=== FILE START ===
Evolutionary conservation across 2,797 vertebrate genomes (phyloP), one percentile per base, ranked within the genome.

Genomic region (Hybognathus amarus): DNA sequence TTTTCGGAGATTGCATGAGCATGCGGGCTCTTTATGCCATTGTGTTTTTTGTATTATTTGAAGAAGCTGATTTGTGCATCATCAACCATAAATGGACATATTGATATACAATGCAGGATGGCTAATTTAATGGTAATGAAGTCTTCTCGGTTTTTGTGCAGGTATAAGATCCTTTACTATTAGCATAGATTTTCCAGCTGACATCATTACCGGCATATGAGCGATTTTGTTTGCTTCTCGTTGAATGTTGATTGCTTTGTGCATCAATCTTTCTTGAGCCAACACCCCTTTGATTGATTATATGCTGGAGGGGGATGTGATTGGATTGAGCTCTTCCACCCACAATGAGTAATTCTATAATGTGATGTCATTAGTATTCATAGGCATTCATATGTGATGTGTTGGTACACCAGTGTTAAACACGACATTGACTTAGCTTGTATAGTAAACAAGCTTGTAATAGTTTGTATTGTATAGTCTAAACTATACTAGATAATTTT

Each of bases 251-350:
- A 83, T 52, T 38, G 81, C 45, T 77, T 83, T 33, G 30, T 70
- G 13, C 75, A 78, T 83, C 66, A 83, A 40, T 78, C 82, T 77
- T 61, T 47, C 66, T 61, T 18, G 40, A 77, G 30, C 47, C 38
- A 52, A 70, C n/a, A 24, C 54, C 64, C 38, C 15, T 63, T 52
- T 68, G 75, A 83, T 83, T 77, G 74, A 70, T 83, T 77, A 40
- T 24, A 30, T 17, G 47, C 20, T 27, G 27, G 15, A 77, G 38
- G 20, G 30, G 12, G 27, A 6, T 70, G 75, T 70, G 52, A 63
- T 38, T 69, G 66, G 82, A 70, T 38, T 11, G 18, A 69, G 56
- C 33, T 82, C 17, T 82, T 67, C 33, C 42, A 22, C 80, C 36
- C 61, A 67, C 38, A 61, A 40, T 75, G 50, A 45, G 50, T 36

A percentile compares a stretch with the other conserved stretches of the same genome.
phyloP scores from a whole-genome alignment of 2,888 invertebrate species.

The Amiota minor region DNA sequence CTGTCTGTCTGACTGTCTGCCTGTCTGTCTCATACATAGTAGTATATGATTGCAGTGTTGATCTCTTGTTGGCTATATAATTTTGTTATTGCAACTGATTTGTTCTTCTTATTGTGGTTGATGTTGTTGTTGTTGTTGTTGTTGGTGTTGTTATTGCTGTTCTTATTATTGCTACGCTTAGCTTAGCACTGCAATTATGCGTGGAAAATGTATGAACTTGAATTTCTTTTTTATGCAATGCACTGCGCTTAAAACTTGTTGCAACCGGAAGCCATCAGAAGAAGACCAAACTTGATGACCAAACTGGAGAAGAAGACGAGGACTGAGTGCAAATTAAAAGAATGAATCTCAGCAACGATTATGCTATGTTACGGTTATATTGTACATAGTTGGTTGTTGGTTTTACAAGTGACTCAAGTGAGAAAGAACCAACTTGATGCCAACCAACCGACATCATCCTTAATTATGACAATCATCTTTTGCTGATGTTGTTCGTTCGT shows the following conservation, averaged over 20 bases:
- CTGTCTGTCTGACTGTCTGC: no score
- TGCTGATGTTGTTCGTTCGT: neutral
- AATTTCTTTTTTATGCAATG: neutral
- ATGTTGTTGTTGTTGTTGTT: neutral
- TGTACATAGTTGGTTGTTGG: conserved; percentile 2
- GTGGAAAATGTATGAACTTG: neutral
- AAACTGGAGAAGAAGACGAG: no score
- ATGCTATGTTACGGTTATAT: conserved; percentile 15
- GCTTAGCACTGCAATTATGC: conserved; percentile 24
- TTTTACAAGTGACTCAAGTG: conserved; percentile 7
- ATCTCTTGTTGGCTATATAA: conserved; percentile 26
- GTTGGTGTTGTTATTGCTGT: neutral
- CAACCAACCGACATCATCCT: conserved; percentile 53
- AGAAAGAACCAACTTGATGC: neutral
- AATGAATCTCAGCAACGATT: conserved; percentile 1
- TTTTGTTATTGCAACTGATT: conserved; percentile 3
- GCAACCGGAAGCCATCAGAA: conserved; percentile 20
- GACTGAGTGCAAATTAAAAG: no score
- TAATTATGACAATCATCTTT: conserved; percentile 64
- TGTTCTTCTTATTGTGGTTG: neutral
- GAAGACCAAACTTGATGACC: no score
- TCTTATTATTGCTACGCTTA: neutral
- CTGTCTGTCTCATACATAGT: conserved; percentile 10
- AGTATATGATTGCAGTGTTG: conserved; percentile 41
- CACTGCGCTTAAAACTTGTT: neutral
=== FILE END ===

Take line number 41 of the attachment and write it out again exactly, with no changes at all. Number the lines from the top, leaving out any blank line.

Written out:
- CACTGCGCTTAAAACTTGTT: neutral